Thursday, 14 June 2018

Context is everything

The school year at the Church of Sweden Institute for Pastoral Education has ended. This week I have plenty of time to prepare for next semester. Some students that enrolled in January will come back in September. We will also receive a large number of new students. The Ministerial class for priests will count between 25 and 30 students. More than we have had since I started in 2015. We are thankful for that!

One of the lecturers I give have the title (in translation):
The exegesis rests in the hermeneutics
This is a quote from Professor Emeritus Kari Syreeni. When I did Biblical Studies we were busy with exegesis. Hermeneutics would come at a later stage. As part of Systematic Theology or even at the Seminary. But in order to understand the Biblical text we must understand that a hermeneutical approach is needed from the beginning.

When I look back at my own ministry I realise that I often preached as if there was a normative theology which is constant through history. After my years in southern Africa I have changed. I find the tension between the common and the particular fruitful. In a document from the Lutheran World Federation: The Bible in the Life of the Lutheran Communion A Study Document on Lutheran Hermeneutics, I read:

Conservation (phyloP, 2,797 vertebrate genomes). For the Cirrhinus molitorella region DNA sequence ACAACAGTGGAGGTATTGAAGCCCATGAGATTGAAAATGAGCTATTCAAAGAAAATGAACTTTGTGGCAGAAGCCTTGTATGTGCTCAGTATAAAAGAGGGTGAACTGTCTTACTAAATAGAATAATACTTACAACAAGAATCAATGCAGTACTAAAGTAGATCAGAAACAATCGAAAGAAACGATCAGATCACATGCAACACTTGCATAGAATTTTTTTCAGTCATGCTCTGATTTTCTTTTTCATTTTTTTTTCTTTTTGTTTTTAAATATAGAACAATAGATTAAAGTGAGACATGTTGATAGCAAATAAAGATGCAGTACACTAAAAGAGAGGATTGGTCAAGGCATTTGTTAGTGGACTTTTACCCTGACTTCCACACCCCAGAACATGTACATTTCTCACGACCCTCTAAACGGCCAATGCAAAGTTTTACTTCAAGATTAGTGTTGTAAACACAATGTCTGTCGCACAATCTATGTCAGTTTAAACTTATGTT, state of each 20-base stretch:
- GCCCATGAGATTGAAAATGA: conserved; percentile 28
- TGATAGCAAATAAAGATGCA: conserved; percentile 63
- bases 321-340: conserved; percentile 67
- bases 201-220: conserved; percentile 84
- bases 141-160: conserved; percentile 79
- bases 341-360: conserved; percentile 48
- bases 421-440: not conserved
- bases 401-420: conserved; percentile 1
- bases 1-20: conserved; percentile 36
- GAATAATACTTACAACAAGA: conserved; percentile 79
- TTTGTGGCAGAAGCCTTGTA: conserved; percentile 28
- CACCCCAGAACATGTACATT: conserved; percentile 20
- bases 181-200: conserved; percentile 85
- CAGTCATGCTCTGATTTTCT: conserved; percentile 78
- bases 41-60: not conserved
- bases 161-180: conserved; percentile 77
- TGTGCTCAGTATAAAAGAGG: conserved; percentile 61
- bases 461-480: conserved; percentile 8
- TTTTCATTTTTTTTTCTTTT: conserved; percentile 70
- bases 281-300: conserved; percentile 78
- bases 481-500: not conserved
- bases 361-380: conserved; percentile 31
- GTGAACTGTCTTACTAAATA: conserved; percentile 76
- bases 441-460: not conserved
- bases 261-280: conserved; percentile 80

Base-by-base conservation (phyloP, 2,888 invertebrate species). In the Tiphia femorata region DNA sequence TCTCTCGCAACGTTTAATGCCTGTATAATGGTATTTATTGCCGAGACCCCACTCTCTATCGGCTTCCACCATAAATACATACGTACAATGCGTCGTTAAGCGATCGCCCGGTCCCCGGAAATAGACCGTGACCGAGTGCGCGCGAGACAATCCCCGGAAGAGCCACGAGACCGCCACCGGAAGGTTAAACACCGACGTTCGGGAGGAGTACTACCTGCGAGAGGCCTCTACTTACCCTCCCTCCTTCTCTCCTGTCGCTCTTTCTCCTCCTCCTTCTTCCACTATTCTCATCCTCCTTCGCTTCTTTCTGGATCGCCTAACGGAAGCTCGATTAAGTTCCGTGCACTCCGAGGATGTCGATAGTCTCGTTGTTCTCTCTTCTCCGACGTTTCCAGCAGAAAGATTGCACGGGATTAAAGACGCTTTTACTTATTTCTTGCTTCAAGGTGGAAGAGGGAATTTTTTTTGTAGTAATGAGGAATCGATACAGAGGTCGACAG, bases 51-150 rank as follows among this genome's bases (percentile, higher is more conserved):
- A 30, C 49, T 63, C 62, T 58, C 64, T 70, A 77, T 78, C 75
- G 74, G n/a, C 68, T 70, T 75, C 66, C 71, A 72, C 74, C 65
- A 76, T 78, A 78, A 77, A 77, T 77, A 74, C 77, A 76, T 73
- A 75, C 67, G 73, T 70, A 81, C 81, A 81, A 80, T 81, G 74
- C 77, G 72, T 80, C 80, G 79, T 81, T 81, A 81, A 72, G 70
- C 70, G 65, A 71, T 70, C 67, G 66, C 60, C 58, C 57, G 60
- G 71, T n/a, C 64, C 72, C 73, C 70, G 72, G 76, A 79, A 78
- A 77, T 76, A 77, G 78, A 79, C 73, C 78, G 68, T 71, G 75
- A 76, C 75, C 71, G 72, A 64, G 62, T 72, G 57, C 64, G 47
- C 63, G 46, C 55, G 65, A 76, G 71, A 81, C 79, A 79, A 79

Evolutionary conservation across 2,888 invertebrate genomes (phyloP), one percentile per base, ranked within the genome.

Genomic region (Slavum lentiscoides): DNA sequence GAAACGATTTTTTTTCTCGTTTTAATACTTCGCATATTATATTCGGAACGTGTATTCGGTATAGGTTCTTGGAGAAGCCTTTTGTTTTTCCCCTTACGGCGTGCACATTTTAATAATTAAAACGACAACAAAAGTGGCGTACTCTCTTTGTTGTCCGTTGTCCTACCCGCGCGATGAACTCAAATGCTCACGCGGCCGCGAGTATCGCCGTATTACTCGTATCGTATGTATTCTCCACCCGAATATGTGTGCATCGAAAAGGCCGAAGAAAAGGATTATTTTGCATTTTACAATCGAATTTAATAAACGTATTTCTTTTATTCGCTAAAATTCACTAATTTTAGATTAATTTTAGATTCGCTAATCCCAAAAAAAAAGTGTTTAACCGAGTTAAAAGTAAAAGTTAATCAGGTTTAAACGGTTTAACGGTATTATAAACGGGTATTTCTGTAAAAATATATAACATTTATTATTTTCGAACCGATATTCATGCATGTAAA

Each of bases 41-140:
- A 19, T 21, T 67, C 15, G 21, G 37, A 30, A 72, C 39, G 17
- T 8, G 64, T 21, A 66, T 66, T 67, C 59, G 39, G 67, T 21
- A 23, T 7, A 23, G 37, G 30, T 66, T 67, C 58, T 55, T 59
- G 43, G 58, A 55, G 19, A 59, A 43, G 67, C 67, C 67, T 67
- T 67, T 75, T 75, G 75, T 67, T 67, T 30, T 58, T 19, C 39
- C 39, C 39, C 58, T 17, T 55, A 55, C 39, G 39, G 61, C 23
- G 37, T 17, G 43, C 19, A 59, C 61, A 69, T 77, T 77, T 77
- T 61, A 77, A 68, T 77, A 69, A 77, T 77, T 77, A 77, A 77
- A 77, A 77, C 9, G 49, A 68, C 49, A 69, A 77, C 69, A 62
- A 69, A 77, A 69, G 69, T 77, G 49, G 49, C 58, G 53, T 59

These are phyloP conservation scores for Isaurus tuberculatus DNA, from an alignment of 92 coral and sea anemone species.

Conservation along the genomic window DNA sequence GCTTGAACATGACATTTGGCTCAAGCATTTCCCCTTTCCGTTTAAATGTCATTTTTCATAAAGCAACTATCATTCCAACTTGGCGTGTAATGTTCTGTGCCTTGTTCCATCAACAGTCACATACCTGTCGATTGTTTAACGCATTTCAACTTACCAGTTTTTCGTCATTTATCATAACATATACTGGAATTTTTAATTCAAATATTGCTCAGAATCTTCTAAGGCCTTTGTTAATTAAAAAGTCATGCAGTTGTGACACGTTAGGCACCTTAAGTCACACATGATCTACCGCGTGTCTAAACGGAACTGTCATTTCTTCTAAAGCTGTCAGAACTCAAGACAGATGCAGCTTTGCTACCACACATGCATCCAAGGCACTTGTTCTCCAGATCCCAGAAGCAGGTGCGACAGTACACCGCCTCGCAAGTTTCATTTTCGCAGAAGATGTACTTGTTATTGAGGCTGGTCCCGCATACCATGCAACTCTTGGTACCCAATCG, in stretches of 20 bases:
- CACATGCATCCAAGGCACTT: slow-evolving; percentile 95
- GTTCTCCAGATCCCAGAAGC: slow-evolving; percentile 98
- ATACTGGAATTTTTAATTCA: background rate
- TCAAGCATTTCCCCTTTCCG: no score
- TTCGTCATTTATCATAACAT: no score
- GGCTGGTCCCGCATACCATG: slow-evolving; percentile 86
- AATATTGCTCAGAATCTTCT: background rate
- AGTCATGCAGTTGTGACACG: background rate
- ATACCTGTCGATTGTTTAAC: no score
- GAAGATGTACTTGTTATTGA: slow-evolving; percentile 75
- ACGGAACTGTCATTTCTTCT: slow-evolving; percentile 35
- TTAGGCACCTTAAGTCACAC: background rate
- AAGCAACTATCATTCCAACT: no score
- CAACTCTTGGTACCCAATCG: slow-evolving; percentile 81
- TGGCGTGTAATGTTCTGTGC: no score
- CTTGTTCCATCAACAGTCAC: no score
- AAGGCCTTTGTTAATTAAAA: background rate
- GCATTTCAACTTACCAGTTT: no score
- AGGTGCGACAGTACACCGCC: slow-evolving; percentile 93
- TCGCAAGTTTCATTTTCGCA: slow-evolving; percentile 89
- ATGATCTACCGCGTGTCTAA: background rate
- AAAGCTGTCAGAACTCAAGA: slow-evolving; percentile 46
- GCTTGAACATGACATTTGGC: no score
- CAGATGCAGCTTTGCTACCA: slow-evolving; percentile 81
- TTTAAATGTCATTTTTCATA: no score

Thus, today we allow space for several groups within the church and society to find their options and experiences mirrored in the Bible and the community of faith. Many of these groups have been able to put into writing their hermeneutics, such as feminist theologies with several intersections of race, class and culture, liberation theologies, queer theologies, Dalit theologies and others. We are thus required to take into consideration the relevance and the meaning of a plurality of contextual resonances of the Bible. Yet, this poses other challenge to us. The principle of contextuality implies that what in one context is helpful might be disconcerting or destabilizing in another context (a practice suffered by non-hegemonic groups as long as their particular reading was ignored)”
I am not totally happy with the introduction of the paragraph:
We allow space for several groups …
We and them. Why do we always separate us from them? Having said that, I am happy that it is mentioned that different voices need to be heard. And my own voice is also important.

One of my book shelfs.
I looked in my book shelf and found that I have a number of old collections of sermons. And a few. The old ones are named after that author. The new ones have other titles. Either ‘women preach’ or ‘ecological sermons’. The new ones give account for their perspective. The old ones pretend that they supply the normative perspective.

So, these are some of the thought I will share with one group of students when the second semester, for those who started in January, begins. Before that, however, I will have some vacation.

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